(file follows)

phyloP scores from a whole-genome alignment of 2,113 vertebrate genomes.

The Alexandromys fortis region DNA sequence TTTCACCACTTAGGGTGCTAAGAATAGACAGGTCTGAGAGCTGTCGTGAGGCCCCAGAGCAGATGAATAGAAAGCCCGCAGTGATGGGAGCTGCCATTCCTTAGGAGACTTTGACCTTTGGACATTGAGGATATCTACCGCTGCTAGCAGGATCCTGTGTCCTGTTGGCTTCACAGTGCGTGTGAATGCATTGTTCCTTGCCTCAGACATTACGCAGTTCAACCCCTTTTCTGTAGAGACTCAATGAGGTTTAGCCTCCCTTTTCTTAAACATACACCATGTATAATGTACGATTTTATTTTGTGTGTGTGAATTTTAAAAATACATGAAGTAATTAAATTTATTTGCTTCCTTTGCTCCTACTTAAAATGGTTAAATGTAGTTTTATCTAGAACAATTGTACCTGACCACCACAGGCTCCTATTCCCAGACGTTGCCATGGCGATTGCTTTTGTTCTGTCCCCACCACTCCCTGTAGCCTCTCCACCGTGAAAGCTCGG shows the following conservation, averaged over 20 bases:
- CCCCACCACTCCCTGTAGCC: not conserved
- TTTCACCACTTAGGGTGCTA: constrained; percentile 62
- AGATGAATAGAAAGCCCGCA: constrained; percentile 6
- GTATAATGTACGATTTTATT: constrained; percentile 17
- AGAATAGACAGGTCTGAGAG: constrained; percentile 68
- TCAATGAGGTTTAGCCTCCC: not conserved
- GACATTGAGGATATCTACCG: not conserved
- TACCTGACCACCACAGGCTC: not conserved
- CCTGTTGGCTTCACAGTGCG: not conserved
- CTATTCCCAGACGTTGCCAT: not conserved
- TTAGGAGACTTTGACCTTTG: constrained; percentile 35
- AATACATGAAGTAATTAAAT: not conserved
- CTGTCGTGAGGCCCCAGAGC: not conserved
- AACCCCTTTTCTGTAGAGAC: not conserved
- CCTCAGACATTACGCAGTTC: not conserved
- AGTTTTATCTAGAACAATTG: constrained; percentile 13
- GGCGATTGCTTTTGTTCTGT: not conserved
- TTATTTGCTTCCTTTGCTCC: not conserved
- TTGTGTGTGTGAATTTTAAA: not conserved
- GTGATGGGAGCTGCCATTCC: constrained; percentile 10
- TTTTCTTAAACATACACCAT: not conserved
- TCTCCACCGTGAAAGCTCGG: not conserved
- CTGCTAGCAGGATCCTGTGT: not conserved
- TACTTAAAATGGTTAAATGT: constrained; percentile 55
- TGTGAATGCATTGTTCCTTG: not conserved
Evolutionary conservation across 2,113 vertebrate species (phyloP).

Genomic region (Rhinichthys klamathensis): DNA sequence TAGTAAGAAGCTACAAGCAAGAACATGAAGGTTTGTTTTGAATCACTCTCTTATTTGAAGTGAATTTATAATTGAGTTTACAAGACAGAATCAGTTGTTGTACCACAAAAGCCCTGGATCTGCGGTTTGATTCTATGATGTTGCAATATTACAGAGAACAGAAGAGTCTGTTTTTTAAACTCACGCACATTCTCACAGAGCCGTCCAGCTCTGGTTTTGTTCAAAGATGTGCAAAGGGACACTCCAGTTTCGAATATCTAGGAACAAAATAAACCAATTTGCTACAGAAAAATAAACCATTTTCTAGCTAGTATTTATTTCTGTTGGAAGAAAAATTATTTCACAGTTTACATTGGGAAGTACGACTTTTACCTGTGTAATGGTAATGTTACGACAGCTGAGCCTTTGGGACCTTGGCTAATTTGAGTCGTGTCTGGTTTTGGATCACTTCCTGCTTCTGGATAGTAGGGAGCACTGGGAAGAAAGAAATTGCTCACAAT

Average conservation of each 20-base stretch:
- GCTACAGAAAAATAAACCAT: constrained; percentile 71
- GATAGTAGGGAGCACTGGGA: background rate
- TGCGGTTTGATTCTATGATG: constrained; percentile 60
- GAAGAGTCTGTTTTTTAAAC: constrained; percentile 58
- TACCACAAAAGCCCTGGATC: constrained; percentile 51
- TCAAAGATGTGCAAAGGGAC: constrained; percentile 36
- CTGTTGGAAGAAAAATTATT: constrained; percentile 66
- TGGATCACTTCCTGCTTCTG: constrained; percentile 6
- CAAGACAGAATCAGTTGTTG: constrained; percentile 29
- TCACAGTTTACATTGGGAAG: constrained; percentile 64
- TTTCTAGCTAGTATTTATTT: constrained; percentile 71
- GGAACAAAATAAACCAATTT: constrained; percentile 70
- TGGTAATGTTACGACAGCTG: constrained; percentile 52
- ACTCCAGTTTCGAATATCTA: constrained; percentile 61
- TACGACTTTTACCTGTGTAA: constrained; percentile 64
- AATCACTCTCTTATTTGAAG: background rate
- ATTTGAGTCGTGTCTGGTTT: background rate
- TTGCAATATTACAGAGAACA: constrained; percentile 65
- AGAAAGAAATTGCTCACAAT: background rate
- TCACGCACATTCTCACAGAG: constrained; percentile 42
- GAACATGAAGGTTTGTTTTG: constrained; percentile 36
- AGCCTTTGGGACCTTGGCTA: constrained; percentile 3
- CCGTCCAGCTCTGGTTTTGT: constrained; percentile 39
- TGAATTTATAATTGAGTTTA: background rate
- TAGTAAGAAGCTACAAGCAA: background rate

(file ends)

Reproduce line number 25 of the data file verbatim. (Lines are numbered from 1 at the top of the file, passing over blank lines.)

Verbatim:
- CTGCTAGCAGGATCCTGTGT: not conserved